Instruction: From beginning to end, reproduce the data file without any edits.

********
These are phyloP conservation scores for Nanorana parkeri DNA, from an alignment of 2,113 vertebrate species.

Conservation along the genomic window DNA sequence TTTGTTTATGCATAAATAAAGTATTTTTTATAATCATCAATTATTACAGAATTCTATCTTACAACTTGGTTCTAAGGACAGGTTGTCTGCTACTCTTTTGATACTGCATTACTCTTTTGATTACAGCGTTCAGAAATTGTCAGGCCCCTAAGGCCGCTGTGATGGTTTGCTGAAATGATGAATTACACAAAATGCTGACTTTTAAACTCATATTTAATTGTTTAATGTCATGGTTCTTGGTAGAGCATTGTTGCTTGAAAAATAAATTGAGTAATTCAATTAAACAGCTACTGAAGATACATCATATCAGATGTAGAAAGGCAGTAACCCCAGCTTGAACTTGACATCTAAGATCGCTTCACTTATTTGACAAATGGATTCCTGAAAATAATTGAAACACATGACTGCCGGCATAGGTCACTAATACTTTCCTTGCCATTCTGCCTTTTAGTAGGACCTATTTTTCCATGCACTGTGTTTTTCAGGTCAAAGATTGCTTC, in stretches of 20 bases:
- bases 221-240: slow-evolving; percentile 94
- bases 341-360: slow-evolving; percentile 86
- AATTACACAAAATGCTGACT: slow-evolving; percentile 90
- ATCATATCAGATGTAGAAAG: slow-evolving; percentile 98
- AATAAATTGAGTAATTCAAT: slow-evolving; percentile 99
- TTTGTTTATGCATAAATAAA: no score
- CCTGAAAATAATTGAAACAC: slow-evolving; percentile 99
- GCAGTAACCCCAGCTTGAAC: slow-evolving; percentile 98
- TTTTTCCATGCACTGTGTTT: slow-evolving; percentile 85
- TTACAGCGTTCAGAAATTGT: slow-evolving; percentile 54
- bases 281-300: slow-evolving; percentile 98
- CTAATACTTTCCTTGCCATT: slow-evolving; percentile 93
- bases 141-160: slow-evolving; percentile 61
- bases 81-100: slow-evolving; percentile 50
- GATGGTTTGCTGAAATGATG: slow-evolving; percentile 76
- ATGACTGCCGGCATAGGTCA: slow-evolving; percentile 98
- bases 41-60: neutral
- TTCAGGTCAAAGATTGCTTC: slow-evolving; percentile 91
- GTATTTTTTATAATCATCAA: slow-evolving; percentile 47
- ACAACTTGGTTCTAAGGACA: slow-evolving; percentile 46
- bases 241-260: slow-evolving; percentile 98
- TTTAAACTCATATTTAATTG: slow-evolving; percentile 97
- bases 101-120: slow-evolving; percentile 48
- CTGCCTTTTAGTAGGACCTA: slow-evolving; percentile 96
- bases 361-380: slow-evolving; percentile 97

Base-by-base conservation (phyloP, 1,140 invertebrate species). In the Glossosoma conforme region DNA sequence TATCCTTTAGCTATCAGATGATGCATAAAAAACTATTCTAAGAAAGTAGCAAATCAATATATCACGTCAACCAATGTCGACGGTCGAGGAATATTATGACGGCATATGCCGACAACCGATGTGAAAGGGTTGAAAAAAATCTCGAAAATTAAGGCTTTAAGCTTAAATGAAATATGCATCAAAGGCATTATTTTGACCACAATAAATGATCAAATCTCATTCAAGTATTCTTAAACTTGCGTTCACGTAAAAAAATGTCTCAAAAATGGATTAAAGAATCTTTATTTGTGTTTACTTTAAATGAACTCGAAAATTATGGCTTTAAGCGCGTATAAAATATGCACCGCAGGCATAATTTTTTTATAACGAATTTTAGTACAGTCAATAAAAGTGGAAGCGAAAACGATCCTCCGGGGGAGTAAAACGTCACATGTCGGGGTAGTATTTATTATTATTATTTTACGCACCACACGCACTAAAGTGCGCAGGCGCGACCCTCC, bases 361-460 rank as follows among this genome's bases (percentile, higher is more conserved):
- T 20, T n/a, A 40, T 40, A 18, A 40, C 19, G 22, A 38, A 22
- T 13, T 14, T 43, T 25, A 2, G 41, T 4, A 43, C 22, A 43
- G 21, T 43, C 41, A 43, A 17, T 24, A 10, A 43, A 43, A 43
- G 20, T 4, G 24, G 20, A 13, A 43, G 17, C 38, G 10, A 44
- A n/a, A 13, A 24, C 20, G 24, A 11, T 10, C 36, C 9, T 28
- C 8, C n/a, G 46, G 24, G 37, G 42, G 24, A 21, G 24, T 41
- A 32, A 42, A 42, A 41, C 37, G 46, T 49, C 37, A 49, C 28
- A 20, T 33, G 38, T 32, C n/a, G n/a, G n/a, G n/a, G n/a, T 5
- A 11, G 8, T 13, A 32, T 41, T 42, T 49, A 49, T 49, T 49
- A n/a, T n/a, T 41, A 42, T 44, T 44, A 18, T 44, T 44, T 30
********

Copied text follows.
These are phyloP conservation scores for Nanorana parkeri DNA, from an alignment of 2,113 vertebrate species.

Conservation along the genomic window DNA sequence TTTGTTTATGCATAAATAAAGTATTTTTTATAATCATCAATTATTACAGAATTCTATCTTACAACTTGGTTCTAAGGACAGGTTGTCTGCTACTCTTTTGATACTGCATTACTCTTTTGATTACAGCGTTCAGAAATTGTCAGGCCCCTAAGGCCGCTGTGATGGTTTGCTGAAATGATGAATTACACAAAATGCTGACTTTTAAACTCATATTTAATTGTTTAATGTCATGGTTCTTGGTAGAGCATTGTTGCTTGAAAAATAAATTGAGTAATTCAATTAAACAGCTACTGAAGATACATCATATCAGATGTAGAAAGGCAGTAACCCCAGCTTGAACTTGACATCTAAGATCGCTTCACTTATTTGACAAATGGATTCCTGAAAATAATTGAAACACATGACTGCCGGCATAGGTCACTAATACTTTCCTTGCCATTCTGCCTTTTAGTAGGACCTATTTTTCCATGCACTGTGTTTTTCAGGTCAAAGATTGCTTC, in stretches of 20 bases:
- bases 221-240: slow-evolving; percentile 94
- bases 341-360: slow-evolving; percentile 86
- AATTACACAAAATGCTGACT: slow-evolving; percentile 90
- ATCATATCAGATGTAGAAAG: slow-evolving; percentile 98
- AATAAATTGAGTAATTCAAT: slow-evolving; percentile 99
- TTTGTTTATGCATAAATAAA: no score
- CCTGAAAATAATTGAAACAC: slow-evolving; percentile 99
- GCAGTAACCCCAGCTTGAAC: slow-evolving; percentile 98
- TTTTTCCATGCACTGTGTTT: slow-evolving; percentile 85
- TTACAGCGTTCAGAAATTGT: slow-evolving; percentile 54
- bases 281-300: slow-evolving; percentile 98
- CTAATACTTTCCTTGCCATT: slow-evolving; percentile 93
- bases 141-160: slow-evolving; percentile 61
- bases 81-100: slow-evolving; percentile 50
- GATGGTTTGCTGAAATGATG: slow-evolving; percentile 76
- ATGACTGCCGGCATAGGTCA: slow-evolving; percentile 98
- bases 41-60: neutral
- TTCAGGTCAAAGATTGCTTC: slow-evolving; percentile 91
- GTATTTTTTATAATCATCAA: slow-evolving; percentile 47
- ACAACTTGGTTCTAAGGACA: slow-evolving; percentile 46
- bases 241-260: slow-evolving; percentile 98
- TTTAAACTCATATTTAATTG: slow-evolving; percentile 97
- bases 101-120: slow-evolving; percentile 48
- CTGCCTTTTAGTAGGACCTA: slow-evolving; percentile 96
- bases 361-380: slow-evolving; percentile 97

Base-by-base conservation (phyloP, 1,140 invertebrate species). In the Glossosoma conforme region DNA sequence TATCCTTTAGCTATCAGATGATGCATAAAAAACTATTCTAAGAAAGTAGCAAATCAATATATCACGTCAACCAATGTCGACGGTCGAGGAATATTATGACGGCATATGCCGACAACCGATGTGAAAGGGTTGAAAAAAATCTCGAAAATTAAGGCTTTAAGCTTAAATGAAATATGCATCAAAGGCATTATTTTGACCACAATAAATGATCAAATCTCATTCAAGTATTCTTAAACTTGCGTTCACGTAAAAAAATGTCTCAAAAATGGATTAAAGAATCTTTATTTGTGTTTACTTTAAATGAACTCGAAAATTATGGCTTTAAGCGCGTATAAAATATGCACCGCAGGCATAATTTTTTTATAACGAATTTTAGTACAGTCAATAAAAGTGGAAGCGAAAACGATCCTCCGGGGGAGTAAAACGTCACATGTCGGGGTAGTATTTATTATTATTATTTTACGCACCACACGCACTAAAGTGCGCAGGCGCGACCCTCC, bases 361-460 rank as follows among this genome's bases (percentile, higher is more conserved):
- T 20, T n/a, A 40, T 40, A 18, A 40, C 19, G 22, A 38, A 22
- T 13, T 14, T 43, T 25, A 2, G 41, T 4, A 43, C 22, A 43
- G 21, T 43, C 41, A 43, A 17, T 24, A 10, A 43, A 43, A 43
- G 20, T 4, G 24, G 20, A 13, A 43, G 17, C 38, G 10, A 44
- A n/a, A 13, A 24, C 20, G 24, A 11, T 10, C 36, C 9, T 28
- C 8, C n/a, G 46, G 24, G 37, G 42, G 24, A 21, G 24, T 41
- A 32, A 42, A 42, A 41, C 37, G 46, T 49, C 37, A 49, C 28
- A 20, T 33, G 38, T 32, C n/a, G n/a, G n/a, G n/a, G n/a, T 5
- A 11, G 8, T 13, A 32, T 41, T 42, T 49, A 49, T 49, T 49
- A n/a, T n/a, T 41, A 42, T 44, T 44, A 18, T 44, T 44, T 30